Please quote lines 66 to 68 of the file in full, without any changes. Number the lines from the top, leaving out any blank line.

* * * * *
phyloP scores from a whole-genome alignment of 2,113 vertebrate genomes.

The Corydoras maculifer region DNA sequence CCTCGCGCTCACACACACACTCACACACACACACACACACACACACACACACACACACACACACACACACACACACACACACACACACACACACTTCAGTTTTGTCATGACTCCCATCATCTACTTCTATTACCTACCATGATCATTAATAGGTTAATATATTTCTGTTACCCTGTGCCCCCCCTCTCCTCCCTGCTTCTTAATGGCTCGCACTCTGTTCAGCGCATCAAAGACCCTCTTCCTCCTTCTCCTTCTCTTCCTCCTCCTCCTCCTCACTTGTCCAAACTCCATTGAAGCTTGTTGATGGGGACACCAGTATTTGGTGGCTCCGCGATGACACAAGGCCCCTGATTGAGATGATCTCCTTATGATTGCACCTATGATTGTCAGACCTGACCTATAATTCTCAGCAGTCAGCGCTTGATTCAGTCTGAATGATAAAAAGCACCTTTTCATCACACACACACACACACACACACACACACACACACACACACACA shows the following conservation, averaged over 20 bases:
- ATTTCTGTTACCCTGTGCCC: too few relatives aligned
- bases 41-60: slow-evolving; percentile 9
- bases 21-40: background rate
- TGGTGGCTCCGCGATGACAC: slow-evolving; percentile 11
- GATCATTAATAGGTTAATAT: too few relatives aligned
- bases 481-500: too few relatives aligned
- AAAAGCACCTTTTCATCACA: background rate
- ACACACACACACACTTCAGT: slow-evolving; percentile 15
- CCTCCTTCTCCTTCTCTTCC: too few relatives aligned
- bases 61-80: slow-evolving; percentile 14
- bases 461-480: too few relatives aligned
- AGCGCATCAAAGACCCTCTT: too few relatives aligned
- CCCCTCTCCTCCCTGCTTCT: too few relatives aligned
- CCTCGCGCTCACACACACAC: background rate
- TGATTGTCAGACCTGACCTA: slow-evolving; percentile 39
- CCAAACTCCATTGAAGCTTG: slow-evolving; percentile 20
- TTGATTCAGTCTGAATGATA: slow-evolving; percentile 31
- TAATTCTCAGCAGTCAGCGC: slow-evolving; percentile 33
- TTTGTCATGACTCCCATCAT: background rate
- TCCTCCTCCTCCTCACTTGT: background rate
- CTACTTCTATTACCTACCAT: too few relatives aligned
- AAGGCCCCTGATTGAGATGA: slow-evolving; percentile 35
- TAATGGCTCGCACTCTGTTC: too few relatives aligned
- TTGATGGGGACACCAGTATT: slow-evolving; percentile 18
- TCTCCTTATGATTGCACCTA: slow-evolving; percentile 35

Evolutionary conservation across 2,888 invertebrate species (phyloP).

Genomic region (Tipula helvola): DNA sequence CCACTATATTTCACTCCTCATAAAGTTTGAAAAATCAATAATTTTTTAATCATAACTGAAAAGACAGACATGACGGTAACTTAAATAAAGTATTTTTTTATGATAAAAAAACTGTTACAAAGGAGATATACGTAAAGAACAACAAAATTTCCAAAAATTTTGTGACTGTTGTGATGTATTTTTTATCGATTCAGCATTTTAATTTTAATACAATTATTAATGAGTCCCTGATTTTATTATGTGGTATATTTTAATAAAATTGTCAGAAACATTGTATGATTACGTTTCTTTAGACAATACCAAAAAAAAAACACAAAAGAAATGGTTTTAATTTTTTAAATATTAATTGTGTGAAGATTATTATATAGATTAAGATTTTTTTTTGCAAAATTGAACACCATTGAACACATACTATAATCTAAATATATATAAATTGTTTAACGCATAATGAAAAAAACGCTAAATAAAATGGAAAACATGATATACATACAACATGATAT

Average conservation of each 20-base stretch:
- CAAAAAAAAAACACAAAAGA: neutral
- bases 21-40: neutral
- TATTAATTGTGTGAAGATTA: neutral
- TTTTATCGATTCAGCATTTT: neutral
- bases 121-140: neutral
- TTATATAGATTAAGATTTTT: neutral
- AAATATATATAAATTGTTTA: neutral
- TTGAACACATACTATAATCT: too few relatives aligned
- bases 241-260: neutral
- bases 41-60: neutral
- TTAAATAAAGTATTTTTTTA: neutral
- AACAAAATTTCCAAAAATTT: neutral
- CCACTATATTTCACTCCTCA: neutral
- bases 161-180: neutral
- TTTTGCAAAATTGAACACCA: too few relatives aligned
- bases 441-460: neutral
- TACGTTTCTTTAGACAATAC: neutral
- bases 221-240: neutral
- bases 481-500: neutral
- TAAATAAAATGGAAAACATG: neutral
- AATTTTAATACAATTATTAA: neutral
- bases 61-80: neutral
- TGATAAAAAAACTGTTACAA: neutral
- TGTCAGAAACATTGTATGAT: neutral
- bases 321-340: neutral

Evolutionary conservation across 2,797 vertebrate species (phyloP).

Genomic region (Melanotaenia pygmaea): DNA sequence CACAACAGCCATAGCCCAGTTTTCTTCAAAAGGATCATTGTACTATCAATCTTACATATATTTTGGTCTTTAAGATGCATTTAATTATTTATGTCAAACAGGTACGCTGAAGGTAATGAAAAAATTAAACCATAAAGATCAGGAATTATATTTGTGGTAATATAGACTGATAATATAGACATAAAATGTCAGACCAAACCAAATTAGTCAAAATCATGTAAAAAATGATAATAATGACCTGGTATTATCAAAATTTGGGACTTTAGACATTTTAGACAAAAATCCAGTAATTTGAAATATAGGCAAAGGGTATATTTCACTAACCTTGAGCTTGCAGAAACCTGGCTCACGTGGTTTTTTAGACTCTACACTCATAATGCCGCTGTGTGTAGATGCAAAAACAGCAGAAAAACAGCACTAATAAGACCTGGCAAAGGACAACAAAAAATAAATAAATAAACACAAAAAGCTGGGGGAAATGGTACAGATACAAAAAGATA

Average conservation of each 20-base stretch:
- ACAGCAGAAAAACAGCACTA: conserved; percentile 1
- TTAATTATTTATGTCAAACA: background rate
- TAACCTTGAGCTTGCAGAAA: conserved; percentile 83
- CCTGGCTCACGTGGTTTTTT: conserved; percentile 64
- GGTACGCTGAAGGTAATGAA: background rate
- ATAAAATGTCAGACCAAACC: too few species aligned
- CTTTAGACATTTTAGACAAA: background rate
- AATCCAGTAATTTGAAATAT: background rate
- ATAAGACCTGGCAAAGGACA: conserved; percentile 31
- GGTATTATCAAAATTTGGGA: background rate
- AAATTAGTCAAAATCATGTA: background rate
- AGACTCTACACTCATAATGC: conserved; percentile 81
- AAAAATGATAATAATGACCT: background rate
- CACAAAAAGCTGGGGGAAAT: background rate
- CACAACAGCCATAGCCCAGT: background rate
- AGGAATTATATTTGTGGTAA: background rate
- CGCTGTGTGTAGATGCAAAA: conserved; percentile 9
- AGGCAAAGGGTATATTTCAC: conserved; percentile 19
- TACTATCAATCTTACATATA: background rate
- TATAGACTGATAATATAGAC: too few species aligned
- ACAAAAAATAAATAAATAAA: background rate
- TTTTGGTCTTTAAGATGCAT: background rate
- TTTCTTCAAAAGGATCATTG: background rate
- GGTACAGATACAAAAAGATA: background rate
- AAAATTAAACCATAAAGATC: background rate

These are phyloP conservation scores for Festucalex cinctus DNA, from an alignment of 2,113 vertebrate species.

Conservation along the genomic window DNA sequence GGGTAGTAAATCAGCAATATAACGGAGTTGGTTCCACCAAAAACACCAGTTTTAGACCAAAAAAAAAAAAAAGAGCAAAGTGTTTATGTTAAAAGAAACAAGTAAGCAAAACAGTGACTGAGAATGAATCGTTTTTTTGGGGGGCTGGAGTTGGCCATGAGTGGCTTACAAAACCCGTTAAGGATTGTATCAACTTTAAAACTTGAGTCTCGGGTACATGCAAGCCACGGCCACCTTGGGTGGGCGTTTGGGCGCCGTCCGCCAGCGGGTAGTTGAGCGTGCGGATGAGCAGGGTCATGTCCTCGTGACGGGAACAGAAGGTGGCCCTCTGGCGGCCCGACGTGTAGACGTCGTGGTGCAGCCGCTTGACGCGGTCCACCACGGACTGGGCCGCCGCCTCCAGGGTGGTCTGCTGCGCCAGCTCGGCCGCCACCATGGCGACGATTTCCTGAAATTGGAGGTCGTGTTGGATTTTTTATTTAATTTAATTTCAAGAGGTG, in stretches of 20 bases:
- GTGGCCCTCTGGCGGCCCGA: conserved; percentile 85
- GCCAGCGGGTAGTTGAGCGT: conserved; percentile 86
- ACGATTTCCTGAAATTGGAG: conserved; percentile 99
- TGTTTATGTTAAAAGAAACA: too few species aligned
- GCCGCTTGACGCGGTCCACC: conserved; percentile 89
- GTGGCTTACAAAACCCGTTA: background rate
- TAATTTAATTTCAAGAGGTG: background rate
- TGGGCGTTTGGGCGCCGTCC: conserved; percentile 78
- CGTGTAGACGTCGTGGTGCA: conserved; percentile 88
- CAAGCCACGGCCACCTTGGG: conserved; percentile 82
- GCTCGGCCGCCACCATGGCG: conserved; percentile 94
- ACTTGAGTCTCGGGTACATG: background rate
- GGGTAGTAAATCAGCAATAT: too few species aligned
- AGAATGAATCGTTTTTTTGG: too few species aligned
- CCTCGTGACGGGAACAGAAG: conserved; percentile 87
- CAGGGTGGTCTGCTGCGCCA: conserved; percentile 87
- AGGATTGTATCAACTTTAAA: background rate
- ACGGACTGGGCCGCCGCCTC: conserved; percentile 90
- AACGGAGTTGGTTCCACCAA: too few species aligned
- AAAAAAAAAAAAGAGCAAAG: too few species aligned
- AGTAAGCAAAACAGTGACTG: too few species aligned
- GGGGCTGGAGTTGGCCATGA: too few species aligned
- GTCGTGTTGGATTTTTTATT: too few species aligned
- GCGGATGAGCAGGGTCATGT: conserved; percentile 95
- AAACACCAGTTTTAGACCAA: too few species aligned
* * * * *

- AATCCAGTAATTTGAAATAT: background rate
- ATAAGACCTGGCAAAGGACA: conserved; percentile 31
- GGTATTATCAAAATTTGGGA: background rate